(2) The service door entrance may be equipped with at least a two-step stepwell. Risers in each case shall be approximately equal. When a plywood floor is used on steel, the differential may be increased by the thickness of the plywood used. When a three-step stepwell is used, the first step at the service door shall be approximately 10 to 14 inches from the ground when the school bus is empty, based on standard chassis specifications. Type D school buses shall have at least a three-step stepwell with the first step at the service door 12 to 16 inches from the ground.

https://dese.mo.gov/sites/default/fi...ards2002_2.pdf

Of course yours will no longer be required to adhere to those rules.
But they give you an idea as to why they are built the way they are.
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Old 12-19-2016, 11:21 AM   #14
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That's the Pennsylvania code. I wonder if it's vastly different elsewhere. My type D has a bottom step that's only 9.5" off the ground and it's originally from Arizona.
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Old 12-19-2016, 11:28 AM   #15
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I understand the reasoning. My son started school full time at age 3. He was a tall 3 and didn't need any help from mom. Climbing the stairs didn't bother him at all. Not needing her help bothered her. I was just hoping it was a nice round 24" which would work out to 8" per step for a 3 step bus. Would make the sheet metal easier.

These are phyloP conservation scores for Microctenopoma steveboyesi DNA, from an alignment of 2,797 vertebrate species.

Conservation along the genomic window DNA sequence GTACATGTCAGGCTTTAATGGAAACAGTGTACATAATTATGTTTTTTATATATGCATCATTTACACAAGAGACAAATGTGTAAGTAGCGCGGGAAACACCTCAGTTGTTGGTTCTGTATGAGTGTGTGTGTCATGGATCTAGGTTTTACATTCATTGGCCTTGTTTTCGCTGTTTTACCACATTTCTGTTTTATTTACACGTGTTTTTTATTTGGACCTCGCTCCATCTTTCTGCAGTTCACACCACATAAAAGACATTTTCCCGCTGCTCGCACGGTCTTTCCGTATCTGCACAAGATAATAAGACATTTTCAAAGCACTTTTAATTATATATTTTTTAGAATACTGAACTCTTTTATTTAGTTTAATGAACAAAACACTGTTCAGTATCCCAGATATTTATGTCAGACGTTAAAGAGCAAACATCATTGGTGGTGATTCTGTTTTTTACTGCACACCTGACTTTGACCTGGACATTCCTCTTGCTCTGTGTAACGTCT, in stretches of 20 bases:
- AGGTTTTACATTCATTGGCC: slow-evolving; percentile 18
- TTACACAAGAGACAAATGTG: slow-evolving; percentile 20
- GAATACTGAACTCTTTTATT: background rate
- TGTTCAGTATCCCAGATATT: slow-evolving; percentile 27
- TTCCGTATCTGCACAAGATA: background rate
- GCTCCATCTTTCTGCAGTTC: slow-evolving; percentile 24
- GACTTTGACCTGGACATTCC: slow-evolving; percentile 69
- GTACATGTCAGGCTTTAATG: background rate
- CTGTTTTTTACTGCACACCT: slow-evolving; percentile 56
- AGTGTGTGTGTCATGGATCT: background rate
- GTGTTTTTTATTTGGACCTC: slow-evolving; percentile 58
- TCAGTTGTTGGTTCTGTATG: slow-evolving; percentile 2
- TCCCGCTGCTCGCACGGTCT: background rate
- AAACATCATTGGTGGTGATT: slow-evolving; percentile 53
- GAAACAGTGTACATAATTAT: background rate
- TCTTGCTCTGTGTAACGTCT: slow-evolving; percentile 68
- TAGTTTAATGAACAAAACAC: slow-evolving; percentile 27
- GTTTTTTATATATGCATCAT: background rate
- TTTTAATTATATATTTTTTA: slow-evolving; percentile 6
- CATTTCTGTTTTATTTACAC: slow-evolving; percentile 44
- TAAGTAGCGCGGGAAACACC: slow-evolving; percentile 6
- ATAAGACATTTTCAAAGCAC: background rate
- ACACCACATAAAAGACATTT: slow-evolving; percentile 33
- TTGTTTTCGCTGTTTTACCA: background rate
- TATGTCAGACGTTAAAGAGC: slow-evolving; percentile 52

Differ state to state; yes. Vastly, doubt it. Commiefornia would be the first place to look.
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Old 12-19-2016, 11:33 AM   #16
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Quote:
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I understand the reasoning. My son started school full time at age 3. He was a tall 3 and didn't need any help from mom. Climbing the stairs didn't bother him at all. Not needing her help bothered her. I was just hoping it was a nice round 24" which would work out to 8" per step for a 3 step bus. Would make the sheet metal easier.

Differ state to state; yes. Vastly, doubt it. Commiefornia would be the first place to look.
It would be wise to make all risers the same heights, reduces tripping.
If your adding floor insulation and finish floor, you might want to do the same for the stair treads.
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Old 12-19-2016, 11:45 AM   #17